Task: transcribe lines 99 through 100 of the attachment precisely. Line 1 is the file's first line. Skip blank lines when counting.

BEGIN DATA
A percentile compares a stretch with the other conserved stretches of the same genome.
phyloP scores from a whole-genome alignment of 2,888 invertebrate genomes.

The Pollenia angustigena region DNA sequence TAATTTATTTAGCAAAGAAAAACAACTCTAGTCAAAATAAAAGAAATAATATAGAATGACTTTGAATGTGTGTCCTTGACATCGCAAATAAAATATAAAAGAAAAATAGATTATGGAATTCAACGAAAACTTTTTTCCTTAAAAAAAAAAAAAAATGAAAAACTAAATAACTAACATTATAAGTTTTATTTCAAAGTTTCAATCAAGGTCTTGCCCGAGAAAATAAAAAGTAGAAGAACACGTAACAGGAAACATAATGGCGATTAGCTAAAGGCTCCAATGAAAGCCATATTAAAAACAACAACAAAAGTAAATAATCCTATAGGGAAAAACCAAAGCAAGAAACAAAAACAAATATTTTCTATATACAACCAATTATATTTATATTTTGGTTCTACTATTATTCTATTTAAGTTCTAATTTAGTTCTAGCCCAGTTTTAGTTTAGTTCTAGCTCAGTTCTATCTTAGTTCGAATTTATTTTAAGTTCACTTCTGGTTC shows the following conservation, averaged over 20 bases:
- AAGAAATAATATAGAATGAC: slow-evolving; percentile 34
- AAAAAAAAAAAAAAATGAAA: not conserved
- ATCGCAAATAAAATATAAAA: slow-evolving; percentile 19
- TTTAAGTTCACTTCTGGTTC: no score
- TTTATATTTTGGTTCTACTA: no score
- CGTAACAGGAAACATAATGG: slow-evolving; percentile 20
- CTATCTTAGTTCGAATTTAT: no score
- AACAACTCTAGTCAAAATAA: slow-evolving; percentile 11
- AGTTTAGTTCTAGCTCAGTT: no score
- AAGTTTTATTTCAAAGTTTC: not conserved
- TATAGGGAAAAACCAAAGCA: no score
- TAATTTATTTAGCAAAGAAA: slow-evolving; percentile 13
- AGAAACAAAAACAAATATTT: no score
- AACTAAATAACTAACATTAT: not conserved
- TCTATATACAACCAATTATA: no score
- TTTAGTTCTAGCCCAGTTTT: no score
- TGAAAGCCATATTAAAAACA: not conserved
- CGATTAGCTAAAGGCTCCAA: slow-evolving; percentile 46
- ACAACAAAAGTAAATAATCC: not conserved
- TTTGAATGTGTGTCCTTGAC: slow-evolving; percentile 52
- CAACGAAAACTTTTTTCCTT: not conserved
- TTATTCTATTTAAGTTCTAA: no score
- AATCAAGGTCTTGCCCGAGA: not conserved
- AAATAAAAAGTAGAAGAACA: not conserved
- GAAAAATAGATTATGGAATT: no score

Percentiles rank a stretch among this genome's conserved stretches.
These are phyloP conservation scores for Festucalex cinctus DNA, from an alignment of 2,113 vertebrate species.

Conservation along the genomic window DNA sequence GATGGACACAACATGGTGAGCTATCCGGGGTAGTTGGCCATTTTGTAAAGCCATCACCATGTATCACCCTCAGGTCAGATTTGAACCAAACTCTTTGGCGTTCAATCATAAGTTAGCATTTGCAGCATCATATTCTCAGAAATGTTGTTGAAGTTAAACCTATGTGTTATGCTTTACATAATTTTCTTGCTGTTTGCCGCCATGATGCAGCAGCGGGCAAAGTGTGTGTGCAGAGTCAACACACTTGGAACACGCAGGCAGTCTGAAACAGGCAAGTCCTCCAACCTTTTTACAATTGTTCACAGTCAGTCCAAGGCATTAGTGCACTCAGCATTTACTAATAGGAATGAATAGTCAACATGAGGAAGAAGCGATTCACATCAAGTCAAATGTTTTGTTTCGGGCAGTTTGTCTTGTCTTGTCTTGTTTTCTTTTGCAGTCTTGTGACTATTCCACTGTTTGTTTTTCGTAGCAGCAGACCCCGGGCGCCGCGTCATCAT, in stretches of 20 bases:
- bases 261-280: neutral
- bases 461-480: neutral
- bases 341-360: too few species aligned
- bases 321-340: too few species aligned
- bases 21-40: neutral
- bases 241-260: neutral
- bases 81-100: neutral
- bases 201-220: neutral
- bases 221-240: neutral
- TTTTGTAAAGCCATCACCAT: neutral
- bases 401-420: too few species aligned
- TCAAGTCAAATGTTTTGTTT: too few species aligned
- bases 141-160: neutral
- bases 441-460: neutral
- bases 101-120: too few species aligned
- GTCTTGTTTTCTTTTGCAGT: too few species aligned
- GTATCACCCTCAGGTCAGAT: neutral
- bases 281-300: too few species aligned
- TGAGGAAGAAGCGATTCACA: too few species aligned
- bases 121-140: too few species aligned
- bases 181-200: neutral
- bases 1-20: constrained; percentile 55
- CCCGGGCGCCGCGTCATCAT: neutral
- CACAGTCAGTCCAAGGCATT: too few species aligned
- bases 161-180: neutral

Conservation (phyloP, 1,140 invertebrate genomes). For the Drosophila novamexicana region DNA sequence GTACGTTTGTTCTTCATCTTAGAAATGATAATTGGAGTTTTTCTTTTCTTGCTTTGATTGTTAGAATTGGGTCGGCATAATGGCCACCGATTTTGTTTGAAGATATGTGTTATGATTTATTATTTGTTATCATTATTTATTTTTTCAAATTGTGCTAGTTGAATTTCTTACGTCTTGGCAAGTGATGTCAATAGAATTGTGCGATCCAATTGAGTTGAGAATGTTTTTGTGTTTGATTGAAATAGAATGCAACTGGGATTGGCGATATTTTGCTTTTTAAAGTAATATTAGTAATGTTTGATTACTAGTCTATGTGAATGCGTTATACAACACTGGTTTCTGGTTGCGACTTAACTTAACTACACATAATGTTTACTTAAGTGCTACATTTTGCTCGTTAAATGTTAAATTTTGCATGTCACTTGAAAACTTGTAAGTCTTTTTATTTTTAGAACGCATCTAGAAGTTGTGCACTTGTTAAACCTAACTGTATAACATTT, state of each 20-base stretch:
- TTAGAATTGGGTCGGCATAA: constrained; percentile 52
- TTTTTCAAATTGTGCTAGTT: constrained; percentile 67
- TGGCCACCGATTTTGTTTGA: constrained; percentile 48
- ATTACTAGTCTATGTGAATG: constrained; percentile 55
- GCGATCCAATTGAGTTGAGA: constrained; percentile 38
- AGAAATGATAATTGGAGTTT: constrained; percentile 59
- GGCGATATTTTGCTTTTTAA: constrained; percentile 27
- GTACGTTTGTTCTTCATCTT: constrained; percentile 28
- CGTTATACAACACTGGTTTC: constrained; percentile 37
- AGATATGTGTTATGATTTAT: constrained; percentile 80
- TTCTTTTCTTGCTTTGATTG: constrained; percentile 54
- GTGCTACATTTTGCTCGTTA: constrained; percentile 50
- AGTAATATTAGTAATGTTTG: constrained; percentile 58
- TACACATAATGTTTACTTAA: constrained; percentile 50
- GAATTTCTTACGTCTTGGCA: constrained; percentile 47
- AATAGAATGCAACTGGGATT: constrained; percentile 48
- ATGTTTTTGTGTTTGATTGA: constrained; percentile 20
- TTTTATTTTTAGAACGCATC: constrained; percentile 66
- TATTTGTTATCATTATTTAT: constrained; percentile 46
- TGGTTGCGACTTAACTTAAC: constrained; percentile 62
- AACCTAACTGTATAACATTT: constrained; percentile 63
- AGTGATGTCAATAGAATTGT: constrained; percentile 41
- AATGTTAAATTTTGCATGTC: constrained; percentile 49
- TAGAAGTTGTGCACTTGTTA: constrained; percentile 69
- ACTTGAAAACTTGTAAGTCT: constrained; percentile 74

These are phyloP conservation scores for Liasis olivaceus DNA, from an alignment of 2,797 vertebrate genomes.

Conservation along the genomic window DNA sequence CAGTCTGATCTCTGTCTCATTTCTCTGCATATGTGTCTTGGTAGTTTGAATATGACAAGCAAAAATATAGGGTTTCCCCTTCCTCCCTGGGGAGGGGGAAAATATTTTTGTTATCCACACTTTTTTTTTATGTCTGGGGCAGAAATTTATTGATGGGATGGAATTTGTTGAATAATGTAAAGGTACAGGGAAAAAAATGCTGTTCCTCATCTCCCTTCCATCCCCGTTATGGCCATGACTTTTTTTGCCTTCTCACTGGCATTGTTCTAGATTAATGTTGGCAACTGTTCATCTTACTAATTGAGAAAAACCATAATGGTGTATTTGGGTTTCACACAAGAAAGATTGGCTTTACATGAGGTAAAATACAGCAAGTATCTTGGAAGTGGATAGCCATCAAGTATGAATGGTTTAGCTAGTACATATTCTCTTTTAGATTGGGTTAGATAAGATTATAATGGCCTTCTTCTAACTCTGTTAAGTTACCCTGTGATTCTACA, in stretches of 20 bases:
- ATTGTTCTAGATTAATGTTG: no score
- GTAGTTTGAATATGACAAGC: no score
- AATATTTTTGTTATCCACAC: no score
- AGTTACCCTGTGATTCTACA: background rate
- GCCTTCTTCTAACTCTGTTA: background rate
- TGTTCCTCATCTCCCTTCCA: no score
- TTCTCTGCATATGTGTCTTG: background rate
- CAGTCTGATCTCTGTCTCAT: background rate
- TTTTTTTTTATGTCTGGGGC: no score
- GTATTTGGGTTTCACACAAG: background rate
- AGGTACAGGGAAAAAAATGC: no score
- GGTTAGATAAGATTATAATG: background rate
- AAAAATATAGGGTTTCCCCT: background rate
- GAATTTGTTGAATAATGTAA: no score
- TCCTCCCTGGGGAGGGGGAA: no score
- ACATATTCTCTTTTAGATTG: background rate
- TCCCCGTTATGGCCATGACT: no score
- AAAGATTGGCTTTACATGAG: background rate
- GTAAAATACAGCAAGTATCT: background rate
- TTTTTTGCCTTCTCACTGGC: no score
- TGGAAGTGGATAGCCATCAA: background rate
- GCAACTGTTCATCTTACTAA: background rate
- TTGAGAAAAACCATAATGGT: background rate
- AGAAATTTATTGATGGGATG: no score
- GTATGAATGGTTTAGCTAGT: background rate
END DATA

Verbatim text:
- TCCTCCCTGGGGAGGGGGAA: no score
- ACATATTCTCTTTTAGATTG: background rate